Dirt. Excrement. Glass. Hair. Insects. Mold. Rodent infestation. Scouring pad fibers. Unknown particulates. They’re words too often mentioned in FDA warning letters that describe manufacturing conditions for supposedly sterile drugs.
A few years ago when I was a cancer patient hooked up to an I.V. drip for three to four hours every two weeks, I found reading those warning letters a horrifying experience. With a cocktail of generic and brand drugs coming from who knows where being pumped into the port resting a few inches from my heart, I cringed at the thought of what might be entering my vein. Especially when a company excused the scouring pad fibers and insect pieces as being “within the acceptable range.”
Yes, I knew the FDA inspected manufacturing facilities, but it gave me little comfort. Those inspections could be few and far between, given the agency’s limited resources and its expanding responsibilities across the world. According to the Government Accountability Office, one-third of foreign manufacturing plants and 14 percent of the plants in the U.S. had never been inspected. And it can take the FDA months or even years to become aware of and respond to unsanitary manufacturing conditions. Thus, I wasn’t 100 percent confident about the quality of the saline, steroids and chemo drugs dripping into my port.
Before chemo began, I did my research. I read the oncologist’s printouts on every drug he planned to use. I found more information online. I asked my oncologist questions and sought out second opinions from nationally recognized cancer experts on potential side effects and contraindications.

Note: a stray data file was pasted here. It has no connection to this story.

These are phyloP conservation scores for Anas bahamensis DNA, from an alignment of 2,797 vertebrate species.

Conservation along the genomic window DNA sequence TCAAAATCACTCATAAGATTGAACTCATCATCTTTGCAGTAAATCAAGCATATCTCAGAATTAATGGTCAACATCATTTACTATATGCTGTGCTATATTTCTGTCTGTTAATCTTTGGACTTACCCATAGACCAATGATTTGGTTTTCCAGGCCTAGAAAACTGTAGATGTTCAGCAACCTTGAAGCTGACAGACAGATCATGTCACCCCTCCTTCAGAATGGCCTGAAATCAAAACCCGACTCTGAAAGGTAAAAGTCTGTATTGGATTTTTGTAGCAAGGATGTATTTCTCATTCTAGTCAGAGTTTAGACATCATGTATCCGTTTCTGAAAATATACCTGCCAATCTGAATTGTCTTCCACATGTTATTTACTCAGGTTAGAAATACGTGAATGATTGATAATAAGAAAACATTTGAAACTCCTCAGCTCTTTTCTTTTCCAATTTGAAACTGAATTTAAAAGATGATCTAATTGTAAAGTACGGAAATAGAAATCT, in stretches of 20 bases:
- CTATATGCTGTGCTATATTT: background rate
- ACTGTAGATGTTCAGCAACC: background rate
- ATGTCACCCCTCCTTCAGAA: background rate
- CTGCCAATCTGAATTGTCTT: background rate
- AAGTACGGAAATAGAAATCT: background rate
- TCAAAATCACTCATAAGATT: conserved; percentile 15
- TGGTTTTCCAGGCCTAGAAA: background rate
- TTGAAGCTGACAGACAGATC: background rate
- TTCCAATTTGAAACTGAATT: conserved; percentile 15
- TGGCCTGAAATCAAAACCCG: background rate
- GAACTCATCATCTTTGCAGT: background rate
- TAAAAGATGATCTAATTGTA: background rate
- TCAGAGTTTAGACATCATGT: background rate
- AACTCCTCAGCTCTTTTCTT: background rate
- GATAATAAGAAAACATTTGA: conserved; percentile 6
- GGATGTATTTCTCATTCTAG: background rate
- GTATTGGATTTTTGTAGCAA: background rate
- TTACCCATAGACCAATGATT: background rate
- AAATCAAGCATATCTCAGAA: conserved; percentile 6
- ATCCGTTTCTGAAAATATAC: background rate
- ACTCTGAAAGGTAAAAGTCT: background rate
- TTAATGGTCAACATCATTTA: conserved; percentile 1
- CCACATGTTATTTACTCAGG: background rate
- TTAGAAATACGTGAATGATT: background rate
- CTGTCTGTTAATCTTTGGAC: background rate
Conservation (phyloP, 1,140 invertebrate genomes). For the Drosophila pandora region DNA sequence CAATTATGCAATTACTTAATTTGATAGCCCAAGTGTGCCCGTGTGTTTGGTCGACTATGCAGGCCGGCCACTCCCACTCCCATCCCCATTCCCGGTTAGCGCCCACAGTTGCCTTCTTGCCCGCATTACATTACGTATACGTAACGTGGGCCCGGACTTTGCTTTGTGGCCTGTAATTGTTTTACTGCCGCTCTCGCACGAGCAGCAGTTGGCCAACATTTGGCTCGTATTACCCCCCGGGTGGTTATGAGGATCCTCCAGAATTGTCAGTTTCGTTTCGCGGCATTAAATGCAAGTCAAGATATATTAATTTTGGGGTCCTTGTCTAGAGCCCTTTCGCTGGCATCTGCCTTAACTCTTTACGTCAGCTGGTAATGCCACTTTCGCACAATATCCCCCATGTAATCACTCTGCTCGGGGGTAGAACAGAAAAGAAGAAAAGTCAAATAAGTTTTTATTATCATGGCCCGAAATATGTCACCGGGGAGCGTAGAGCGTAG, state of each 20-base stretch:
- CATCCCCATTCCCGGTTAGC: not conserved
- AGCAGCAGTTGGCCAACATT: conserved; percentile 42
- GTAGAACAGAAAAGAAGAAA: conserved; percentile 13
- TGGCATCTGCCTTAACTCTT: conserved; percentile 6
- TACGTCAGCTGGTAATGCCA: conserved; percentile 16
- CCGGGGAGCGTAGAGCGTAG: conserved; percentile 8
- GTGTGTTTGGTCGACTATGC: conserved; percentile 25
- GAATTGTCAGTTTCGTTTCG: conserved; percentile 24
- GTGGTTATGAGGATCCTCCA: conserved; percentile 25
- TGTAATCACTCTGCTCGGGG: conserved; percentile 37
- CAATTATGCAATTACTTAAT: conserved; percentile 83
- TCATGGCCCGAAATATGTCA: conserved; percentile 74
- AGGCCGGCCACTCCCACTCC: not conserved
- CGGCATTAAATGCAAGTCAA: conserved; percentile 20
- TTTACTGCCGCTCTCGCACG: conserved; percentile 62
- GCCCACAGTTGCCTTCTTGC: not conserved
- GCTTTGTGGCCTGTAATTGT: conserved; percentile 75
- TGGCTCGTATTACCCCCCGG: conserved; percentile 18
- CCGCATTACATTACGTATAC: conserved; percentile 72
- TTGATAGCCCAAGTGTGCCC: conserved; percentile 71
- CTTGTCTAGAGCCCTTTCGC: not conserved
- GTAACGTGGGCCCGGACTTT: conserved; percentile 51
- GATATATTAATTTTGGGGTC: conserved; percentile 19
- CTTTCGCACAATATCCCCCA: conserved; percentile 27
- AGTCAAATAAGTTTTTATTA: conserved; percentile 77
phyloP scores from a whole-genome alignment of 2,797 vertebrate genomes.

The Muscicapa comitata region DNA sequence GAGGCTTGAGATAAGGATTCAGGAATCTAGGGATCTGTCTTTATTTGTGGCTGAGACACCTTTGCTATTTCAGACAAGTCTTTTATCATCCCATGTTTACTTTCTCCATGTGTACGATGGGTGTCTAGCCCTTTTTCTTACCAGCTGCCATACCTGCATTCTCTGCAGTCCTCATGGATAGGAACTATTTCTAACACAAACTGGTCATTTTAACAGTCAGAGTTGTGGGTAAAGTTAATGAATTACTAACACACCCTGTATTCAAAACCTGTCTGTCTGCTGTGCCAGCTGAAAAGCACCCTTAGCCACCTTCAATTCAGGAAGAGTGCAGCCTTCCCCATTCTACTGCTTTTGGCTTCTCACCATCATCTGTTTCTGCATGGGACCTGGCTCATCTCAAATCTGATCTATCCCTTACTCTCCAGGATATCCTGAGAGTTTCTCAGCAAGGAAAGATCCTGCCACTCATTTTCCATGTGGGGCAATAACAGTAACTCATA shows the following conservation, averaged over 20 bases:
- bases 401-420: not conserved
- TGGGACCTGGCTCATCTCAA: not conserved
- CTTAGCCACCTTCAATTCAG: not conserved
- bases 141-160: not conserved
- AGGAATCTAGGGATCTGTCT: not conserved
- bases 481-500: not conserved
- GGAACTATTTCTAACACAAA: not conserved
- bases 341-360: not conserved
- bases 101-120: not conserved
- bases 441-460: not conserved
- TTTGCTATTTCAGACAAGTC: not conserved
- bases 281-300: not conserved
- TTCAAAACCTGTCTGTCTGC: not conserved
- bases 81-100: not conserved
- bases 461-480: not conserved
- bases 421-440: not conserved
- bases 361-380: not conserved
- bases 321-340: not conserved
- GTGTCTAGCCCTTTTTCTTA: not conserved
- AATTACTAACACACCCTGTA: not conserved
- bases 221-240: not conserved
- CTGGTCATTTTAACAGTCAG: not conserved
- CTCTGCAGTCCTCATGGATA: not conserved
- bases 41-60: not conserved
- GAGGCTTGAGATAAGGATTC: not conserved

But there was one thing I couldn’t do – protect myself from a contaminated drug. There was nothing to tell me who had made the API or which manufacturing plants had produced the finished drugs I was being given. I had no idea if those plants had been inspected within the past decade, if they had addressed shortcomings the inspectors pointed out or if they had outstanding warning letters citing serious quality problems. And if the FDA issued a safety alert involving a specific manufacturer and batch or lot numbers, I wouldn’t know whether it should be a cause for alarm.
I could only trust.
Trust that someone in my doctor’s office had been informed of the alert and diligently checked the inventory, before I arrived for my infusion or shot. Trust that the FDA had done a recent inspection at the facilities making my drugs. Trust that it had already acted on any issues it found. (As BioWorld has reported, it can be up to a year before the FDA takes action against manufacturing plants with serious problems.) Trust that the drug companies took those issues seriously and were forthcoming with problems that had come up since their last inspection. Trust that the employees at the manufacturing plants knew, and cared, that my life was literally in their hands.
Ironically, while I was on chemo, the FDA put out a notice about a recall of certain organic frozen meals containing spinach that may have been contaminated with Listeria monocytogenes, an organism that can be fatal for people with weakened immune systems. In other words, people like me.
Because I had the brand, the name of the manufacturer, bar codes, lot numbers and expiration dates, I knew the recall could affect me. I had two of those meals in my freezer. In fact, I had been planning to have one of them for dinner that night. Instead, my husband returned the dinners to the store, which had just posted signs about the recall in its frozen foods section for everybody to see.
Were it so with drugs. . . .